Yes, Contract Cheating Can Be Detected – Keynote Presentation Slides

I was invited to deliver the opening keynote for the Eighth Annual Congress of Academic Integrity held remotely for Universidad de Monterrey, Mexico on 24 September 2020. The theme I was asked to talk about was contract cheating detection, providing me with the opportunity to review the state-of-the-art in research and practice in this field.

You can see the slides I used below (and also on my SlideShare account).


Detecting contract cheating is far from a solved problem, but there are methods in development that will make it possible in several situations. The danger is that the contract cheating industry knows this too and is always ready to adapt.

As I mention in the presentation, I believe detection needs to combine human detection with technical support. But this is only one part of the wider puzzle regarding how we can best address contract cheating.

The video from the presentation is also available, which you can watch here.

Contract Cheating: Identifying, Preventing and Detecting – Webinar Slides

How do we, as university staff and instructors, identify, prevent and detect contract cheating. That was the theme I was asked to talk about for a webinar for Brunel University London, held on 23 September 2020, designed to celebrate the launch of Brunel’s new academic integrity procedures.

You can see the slides I used below (and also on my SlideShare account).



Although it is impossible to completely prevent contract cheating, I do believe there are strategies to help reduce the likelihood and impact of contract cheating and to mitigate for the risk that is poses to society. I discuss several such strategies in the slides.

We do need to continue to work to develop further strategies, along with a continued awareness of what contract cheating means for the sector.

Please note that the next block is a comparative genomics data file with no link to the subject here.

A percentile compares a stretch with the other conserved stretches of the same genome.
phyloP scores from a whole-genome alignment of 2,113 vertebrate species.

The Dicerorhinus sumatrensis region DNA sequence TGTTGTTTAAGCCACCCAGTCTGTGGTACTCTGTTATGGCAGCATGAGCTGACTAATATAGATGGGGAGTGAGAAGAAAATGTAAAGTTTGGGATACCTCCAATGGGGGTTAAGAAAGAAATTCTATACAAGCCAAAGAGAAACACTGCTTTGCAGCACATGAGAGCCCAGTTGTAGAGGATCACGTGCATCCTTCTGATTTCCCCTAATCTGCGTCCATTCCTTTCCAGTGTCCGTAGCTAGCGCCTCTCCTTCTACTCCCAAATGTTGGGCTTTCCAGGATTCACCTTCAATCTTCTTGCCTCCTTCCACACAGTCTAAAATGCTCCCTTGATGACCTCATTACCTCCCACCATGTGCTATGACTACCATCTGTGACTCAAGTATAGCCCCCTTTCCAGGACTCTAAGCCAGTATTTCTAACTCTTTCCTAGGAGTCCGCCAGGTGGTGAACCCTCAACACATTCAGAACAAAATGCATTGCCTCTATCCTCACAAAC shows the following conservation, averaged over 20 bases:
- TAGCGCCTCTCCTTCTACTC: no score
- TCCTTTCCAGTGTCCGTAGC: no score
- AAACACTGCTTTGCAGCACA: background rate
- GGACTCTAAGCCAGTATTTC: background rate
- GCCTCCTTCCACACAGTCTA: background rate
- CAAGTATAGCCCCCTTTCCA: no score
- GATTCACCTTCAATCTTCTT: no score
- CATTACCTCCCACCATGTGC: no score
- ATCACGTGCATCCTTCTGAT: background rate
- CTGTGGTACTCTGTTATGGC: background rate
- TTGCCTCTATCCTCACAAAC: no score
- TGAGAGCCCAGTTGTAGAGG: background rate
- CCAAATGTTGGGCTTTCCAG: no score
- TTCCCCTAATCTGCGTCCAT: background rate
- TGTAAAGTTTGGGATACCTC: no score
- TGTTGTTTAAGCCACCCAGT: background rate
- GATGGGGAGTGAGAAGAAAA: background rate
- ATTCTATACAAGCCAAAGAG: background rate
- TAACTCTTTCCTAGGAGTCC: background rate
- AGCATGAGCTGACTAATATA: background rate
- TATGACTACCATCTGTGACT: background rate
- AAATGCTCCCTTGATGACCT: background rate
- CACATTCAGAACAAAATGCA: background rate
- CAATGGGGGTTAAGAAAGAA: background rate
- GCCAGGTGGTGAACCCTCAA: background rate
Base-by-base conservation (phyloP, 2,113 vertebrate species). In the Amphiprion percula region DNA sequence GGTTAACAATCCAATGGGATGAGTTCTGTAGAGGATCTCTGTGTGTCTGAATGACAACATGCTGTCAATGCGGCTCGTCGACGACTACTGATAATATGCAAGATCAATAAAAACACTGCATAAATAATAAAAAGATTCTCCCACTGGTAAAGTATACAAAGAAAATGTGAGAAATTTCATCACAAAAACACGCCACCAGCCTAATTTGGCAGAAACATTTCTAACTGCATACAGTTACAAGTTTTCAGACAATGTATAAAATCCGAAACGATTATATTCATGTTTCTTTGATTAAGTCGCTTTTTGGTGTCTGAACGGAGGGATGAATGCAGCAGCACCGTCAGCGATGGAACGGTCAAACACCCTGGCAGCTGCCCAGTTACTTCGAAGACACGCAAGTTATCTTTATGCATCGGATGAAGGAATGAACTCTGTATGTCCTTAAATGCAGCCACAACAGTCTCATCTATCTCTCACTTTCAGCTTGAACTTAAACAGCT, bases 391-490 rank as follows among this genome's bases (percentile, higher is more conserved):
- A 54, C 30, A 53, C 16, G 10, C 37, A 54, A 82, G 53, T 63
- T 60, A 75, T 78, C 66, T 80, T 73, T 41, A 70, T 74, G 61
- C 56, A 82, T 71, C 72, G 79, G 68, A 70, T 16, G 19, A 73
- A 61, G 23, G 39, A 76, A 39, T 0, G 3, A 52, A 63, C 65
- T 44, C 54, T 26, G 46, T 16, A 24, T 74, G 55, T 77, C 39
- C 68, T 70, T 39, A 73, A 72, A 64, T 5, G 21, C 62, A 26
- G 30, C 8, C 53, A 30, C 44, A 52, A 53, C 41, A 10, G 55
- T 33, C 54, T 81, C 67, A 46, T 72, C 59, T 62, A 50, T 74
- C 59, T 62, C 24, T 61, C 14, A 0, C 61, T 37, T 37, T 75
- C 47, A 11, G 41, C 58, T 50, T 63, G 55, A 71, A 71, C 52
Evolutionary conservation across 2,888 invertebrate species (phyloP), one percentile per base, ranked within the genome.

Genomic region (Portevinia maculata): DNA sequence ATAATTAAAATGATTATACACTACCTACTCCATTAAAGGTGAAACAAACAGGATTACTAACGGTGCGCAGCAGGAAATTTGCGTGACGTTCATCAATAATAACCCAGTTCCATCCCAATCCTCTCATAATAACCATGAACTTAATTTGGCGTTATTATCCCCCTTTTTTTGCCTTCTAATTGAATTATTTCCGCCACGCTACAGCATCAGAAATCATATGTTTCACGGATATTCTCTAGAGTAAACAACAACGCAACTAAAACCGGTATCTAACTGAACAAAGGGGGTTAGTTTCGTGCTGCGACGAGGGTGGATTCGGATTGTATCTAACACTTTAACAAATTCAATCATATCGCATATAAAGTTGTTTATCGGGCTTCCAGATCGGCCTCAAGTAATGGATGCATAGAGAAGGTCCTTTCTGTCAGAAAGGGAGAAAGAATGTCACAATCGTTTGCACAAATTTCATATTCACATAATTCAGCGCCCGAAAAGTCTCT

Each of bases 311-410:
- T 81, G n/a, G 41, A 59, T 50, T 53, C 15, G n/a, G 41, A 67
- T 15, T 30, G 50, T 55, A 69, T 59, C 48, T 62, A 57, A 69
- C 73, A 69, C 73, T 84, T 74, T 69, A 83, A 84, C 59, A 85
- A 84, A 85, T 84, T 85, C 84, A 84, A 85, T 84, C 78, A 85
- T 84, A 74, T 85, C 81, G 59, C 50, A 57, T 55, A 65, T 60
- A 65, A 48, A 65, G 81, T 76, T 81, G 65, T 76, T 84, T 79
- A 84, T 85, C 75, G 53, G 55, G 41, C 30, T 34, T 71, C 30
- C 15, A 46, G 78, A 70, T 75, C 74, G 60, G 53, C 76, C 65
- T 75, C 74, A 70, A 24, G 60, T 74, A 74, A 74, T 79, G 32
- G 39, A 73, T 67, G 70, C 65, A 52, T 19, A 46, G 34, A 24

Taking Action Against Contract Cheating – Webinar Slides

Contract cheating continues to be a real issue in education, particularly in light of the Covid-19 situation. In this session, I discussed how students, staff and everyone involved with education can take education. Much of the presentation highlighted the International Day of Action against Contract Cheating.

You can see the slides I used below (and also on my SlideShare account).


A very general range of questions were asked, which shows that we do need to continue to be providing support regarding contract cheating for people of all levels of experience.

The video from the presentation is also available, which you can watch here.

Contract Cheating in the Context of Covid-19: Five Key Ideas to Consider – Webinar Slides

Epigeum invited me to deliver a webinar looking at the particular challenges posed by contract cheating as we deal with the Covid-19 situation. I focused on five key areas, considering particularly how contract cheating services are using Covid-19 to their advantage and encouraging students to buy from them.

You can see the slides I used below (and also on my SlideShare account).


The session went well with no shortage of questions. It was illuminating to look at the type of advertising being used by the sites, with Covid-19 guarantees offered and all kinds of assurances that the firms were still operating and meeting deadlines.

Epigeum have also released the video, which you can watch here.

Assessing With Integrity – The Role of Technology – Webinar Slides

As part of my academic work with the UK’s Quality Assurance Agency I delivered a short webinar presentation looking at technology and assessment in light of Covid-19 and the move to online teaching.

The slides considered why academic integrity is still important, the threats posed to academic integrity in the current situation and the associated technological tools available to support education and quality assurance.

You can see the slides I used below (and also on my SlideShare account).


The webinar was well-received and led into an interesting panel discussion. One of the areas that attracted interest was my point that technology is a tool, not a solution. Software designed to identify similarity and detect plagiarism can be useful for helping students to improve their writing and ensuring academic integrity, but the use of such a tool does not mean that documents are all free of plagiarism. There are similar analogies to consider for software designed to ensure the integrity of online exams.

I do think the sector has done well to adapt to supporting students using teaching and assessment modalities that are new to everyone in a very short time period, but this does not mean that we should be complacent. We can use this as an opportunity to innovate and improve the standard of education for all students, whilst still preserving academic integrity.

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